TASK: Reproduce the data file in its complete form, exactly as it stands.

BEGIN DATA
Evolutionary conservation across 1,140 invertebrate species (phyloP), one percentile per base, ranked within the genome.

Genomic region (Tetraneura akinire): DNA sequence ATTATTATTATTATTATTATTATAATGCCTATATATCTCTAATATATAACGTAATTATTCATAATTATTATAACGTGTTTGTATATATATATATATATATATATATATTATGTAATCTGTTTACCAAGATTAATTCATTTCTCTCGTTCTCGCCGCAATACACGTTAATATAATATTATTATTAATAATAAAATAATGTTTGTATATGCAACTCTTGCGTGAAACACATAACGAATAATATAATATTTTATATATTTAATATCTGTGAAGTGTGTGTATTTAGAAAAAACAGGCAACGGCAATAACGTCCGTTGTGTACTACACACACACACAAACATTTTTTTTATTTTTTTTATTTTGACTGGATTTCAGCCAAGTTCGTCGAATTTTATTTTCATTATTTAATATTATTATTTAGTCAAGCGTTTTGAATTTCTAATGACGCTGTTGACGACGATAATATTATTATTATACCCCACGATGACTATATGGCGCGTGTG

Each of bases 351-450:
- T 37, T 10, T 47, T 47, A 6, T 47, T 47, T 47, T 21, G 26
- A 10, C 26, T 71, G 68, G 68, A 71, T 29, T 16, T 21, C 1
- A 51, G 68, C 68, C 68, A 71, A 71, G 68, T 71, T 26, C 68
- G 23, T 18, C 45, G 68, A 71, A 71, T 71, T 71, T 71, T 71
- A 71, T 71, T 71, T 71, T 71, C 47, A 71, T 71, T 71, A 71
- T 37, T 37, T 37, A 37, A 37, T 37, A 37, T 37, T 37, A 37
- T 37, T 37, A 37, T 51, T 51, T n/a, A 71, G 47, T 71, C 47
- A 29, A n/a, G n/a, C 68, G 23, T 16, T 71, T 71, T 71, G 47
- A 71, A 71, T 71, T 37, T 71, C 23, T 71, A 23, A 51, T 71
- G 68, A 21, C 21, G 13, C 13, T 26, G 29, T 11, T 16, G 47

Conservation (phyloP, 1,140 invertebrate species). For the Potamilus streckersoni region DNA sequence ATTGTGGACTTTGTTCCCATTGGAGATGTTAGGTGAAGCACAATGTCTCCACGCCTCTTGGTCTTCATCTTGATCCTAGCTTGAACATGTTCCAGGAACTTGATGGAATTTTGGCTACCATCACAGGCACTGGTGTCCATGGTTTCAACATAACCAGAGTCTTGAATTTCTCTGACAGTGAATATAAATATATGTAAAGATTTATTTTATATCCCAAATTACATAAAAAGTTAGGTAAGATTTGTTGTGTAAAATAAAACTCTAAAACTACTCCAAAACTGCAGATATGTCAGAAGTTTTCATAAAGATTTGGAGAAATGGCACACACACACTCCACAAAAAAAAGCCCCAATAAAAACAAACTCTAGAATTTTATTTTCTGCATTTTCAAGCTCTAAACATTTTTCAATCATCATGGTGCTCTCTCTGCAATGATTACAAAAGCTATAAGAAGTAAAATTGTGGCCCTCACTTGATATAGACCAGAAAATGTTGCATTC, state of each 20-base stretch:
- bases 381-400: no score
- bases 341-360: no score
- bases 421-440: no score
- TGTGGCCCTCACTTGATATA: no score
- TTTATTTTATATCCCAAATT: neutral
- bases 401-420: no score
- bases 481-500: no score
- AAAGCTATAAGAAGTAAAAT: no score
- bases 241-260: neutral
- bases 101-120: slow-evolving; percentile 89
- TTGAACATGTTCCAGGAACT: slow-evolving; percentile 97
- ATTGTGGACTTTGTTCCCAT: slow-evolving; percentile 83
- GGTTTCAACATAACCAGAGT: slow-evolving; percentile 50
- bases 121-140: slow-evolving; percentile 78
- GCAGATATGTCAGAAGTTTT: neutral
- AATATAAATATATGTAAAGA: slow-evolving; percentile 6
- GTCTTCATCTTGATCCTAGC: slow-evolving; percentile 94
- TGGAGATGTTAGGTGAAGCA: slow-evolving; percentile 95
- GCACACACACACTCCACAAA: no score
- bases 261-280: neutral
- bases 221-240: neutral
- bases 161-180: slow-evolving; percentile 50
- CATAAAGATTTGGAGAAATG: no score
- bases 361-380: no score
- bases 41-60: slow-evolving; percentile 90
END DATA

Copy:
Evolutionary conservation across 1,140 invertebrate species (phyloP), one percentile per base, ranked within the genome.

Genomic region (Tetraneura akinire): DNA sequence ATTATTATTATTATTATTATTATAATGCCTATATATCTCTAATATATAACGTAATTATTCATAATTATTATAACGTGTTTGTATATATATATATATATATATATATATTATGTAATCTGTTTACCAAGATTAATTCATTTCTCTCGTTCTCGCCGCAATACACGTTAATATAATATTATTATTAATAATAAAATAATGTTTGTATATGCAACTCTTGCGTGAAACACATAACGAATAATATAATATTTTATATATTTAATATCTGTGAAGTGTGTGTATTTAGAAAAAACAGGCAACGGCAATAACGTCCGTTGTGTACTACACACACACACAAACATTTTTTTTATTTTTTTTATTTTGACTGGATTTCAGCCAAGTTCGTCGAATTTTATTTTCATTATTTAATATTATTATTTAGTCAAGCGTTTTGAATTTCTAATGACGCTGTTGACGACGATAATATTATTATTATACCCCACGATGACTATATGGCGCGTGTG

Each of bases 351-450:
- T 37, T 10, T 47, T 47, A 6, T 47, T 47, T 47, T 21, G 26
- A 10, C 26, T 71, G 68, G 68, A 71, T 29, T 16, T 21, C 1
- A 51, G 68, C 68, C 68, A 71, A 71, G 68, T 71, T 26, C 68
- G 23, T 18, C 45, G 68, A 71, A 71, T 71, T 71, T 71, T 71
- A 71, T 71, T 71, T 71, T 71, C 47, A 71, T 71, T 71, A 71
- T 37, T 37, T 37, A 37, A 37, T 37, A 37, T 37, T 37, A 37
- T 37, T 37, A 37, T 51, T 51, T n/a, A 71, G 47, T 71, C 47
- A 29, A n/a, G n/a, C 68, G 23, T 16, T 71, T 71, T 71, G 47
- A 71, A 71, T 71, T 37, T 71, C 23, T 71, A 23, A 51, T 71
- G 68, A 21, C 21, G 13, C 13, T 26, G 29, T 11, T 16, G 47

Conservation (phyloP, 1,140 invertebrate species). For the Potamilus streckersoni region DNA sequence ATTGTGGACTTTGTTCCCATTGGAGATGTTAGGTGAAGCACAATGTCTCCACGCCTCTTGGTCTTCATCTTGATCCTAGCTTGAACATGTTCCAGGAACTTGATGGAATTTTGGCTACCATCACAGGCACTGGTGTCCATGGTTTCAACATAACCAGAGTCTTGAATTTCTCTGACAGTGAATATAAATATATGTAAAGATTTATTTTATATCCCAAATTACATAAAAAGTTAGGTAAGATTTGTTGTGTAAAATAAAACTCTAAAACTACTCCAAAACTGCAGATATGTCAGAAGTTTTCATAAAGATTTGGAGAAATGGCACACACACACTCCACAAAAAAAAGCCCCAATAAAAACAAACTCTAGAATTTTATTTTCTGCATTTTCAAGCTCTAAACATTTTTCAATCATCATGGTGCTCTCTCTGCAATGATTACAAAAGCTATAAGAAGTAAAATTGTGGCCCTCACTTGATATAGACCAGAAAATGTTGCATTC, state of each 20-base stretch:
- bases 381-400: no score
- bases 341-360: no score
- bases 421-440: no score
- TGTGGCCCTCACTTGATATA: no score
- TTTATTTTATATCCCAAATT: neutral
- bases 401-420: no score
- bases 481-500: no score
- AAAGCTATAAGAAGTAAAAT: no score
- bases 241-260: neutral
- bases 101-120: slow-evolving; percentile 89
- TTGAACATGTTCCAGGAACT: slow-evolving; percentile 97
- ATTGTGGACTTTGTTCCCAT: slow-evolving; percentile 83
- GGTTTCAACATAACCAGAGT: slow-evolving; percentile 50
- bases 121-140: slow-evolving; percentile 78
- GCAGATATGTCAGAAGTTTT: neutral
- AATATAAATATATGTAAAGA: slow-evolving; percentile 6
- GTCTTCATCTTGATCCTAGC: slow-evolving; percentile 94
- TGGAGATGTTAGGTGAAGCA: slow-evolving; percentile 95
- GCACACACACACTCCACAAA: no score
- bases 261-280: neutral
- bases 221-240: neutral
- bases 161-180: slow-evolving; percentile 50
- CATAAAGATTTGGAGAAATG: no score
- bases 361-380: no score
- bases 41-60: slow-evolving; percentile 90